In applying the Fusion technique, you can only use it if all the functions have the same shape of arguments and the same shape of return. Here’s our example back there
You can see that our mapper functions have the same shape — both accept a number and they both return the same shape. A sum and a product.
That’s the Fusion technique. For us to “fuse” the functions or compose them, we have to follow a rule. A rule that in order for us to fuse or compose our functions they should have the same function shape. On our example, the
multiplyBy2 both have the same shape and that’s why we were able to take advantage of composition.
But, what if there’s an additional requirement? Let’s say we need to filter our result by only getting the numbers below 10 and get the total of all the numbers?
Okay, I hear you. We will add
Array.prototype.filter() to remove other items since we only need the items that are below 10 and an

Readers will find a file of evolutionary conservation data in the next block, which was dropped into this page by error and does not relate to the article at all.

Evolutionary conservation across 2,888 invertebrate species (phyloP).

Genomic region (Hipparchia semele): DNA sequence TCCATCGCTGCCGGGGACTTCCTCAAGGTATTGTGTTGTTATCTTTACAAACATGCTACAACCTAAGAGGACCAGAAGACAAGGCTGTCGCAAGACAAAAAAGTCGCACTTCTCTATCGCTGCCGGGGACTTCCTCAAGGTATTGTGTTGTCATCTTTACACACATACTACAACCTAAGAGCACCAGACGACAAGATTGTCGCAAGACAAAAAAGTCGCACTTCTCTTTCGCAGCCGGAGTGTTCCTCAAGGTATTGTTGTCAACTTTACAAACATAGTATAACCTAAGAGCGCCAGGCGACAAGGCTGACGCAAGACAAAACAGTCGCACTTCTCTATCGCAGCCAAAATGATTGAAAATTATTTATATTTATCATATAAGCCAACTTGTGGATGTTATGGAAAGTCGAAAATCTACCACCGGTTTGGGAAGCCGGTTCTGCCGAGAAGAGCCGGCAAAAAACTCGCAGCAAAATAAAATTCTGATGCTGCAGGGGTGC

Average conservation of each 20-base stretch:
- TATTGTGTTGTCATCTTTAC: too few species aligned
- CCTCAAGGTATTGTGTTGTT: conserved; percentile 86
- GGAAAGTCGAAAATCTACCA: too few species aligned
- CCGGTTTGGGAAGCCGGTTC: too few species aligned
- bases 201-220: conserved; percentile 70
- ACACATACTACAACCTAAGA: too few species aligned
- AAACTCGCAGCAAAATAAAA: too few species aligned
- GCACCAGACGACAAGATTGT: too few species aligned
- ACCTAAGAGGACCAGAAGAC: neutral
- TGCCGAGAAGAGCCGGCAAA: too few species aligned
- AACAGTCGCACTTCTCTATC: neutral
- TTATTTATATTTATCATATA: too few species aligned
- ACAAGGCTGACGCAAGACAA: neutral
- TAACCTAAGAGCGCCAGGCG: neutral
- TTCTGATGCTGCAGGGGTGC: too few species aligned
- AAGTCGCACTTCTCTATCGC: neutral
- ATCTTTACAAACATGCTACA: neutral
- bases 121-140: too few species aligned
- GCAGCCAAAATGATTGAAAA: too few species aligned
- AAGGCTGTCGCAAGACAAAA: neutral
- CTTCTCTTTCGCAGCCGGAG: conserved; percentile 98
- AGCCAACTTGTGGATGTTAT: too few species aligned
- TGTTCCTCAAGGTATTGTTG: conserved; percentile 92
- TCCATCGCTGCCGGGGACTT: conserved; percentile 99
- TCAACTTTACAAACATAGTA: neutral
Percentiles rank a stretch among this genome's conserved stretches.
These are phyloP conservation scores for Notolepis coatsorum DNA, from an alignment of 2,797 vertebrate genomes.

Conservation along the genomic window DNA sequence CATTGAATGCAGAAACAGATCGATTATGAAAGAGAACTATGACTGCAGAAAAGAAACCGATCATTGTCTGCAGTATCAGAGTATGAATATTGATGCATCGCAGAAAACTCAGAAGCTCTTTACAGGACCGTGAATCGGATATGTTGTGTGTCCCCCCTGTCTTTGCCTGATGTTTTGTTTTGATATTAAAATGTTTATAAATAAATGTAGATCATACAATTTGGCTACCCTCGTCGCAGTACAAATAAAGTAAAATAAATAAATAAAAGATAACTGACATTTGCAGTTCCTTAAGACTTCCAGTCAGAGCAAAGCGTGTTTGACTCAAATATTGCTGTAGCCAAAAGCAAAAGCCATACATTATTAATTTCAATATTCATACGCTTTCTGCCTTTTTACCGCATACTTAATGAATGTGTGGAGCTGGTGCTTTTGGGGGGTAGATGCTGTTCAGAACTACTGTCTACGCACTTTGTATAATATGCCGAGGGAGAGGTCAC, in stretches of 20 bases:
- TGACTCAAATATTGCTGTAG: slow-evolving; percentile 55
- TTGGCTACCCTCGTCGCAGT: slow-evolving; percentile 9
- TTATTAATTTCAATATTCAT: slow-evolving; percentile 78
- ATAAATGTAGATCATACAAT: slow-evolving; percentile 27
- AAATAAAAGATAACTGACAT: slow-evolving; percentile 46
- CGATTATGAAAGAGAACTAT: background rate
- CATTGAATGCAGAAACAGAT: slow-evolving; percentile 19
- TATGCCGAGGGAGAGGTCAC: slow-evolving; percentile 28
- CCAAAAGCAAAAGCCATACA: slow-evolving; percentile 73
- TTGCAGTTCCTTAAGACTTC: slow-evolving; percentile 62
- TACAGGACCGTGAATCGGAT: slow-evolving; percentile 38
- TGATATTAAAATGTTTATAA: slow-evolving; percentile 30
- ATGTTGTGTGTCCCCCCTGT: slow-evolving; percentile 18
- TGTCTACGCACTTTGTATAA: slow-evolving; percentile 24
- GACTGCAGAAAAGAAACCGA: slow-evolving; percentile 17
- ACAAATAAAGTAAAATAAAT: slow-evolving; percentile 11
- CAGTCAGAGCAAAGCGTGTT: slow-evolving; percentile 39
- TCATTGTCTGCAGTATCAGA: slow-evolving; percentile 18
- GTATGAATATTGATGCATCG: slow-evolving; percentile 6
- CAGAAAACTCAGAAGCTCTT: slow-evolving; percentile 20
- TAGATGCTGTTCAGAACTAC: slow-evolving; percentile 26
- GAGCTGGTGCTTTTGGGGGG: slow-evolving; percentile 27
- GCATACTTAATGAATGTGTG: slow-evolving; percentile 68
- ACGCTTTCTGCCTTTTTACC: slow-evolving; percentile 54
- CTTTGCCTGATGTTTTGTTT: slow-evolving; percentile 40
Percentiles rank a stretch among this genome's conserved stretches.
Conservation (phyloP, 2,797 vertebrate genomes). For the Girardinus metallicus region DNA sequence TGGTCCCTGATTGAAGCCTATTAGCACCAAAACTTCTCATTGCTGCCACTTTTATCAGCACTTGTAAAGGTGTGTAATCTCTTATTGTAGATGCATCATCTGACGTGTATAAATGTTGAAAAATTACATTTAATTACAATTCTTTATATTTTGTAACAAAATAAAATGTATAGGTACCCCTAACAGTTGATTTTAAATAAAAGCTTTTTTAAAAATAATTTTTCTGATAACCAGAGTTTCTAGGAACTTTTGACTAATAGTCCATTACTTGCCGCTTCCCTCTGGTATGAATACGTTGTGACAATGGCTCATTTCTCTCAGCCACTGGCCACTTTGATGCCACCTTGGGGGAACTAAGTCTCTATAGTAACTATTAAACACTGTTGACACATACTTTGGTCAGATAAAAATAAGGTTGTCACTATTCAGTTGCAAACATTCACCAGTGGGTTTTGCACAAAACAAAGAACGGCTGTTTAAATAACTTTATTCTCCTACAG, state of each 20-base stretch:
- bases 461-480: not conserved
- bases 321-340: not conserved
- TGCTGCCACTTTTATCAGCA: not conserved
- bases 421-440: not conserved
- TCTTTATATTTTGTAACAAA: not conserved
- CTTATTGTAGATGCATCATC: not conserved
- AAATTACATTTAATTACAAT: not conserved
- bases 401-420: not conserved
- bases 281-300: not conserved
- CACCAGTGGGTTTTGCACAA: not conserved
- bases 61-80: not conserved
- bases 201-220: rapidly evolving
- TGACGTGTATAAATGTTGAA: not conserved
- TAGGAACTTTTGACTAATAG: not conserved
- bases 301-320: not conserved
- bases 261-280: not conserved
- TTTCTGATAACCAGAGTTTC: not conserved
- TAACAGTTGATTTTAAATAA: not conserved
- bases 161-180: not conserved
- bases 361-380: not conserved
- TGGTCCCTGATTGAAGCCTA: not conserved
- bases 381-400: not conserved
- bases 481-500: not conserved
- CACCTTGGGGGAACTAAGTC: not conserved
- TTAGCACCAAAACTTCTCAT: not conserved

Array.prototype.reduce() to get the total of all the numbers. That’s actually correct!
But, this approach suffers also from the fact that on each chain layer, it will create a new copy of the data and iterate on each item again to apply the function.
Maybe you are now starting to wonder, is it possible to combine
Array.prototype.reduce() into a single call to avoid creating intermediary copies of data on each layer?
The answer is YES and that’s where Transduction will come! That is our goal, to put those
Array.prototype.reduce() into a single call.
Who else loves to write side-effects-free functions? I think we, as programmers, all do. Today, in this story, I will walk you through the basic principles of functional programming that will make your coding life easier.
Functional programming(FP) is a programming paradigm where we think of code as a function. How fun is that everything is a function. Functional programming is not a new concept but it is gaining its popularity, Even Object-oriented programming languages are trying to have functional concepts. For eg: Lambda functions in Java.
<p>Other then the syntactical differences. The main difference is the way the this keyword behaves? In an arrow function, the this keyword remains the same throughout the life-cycle of the function and is always bound to the value of this in the...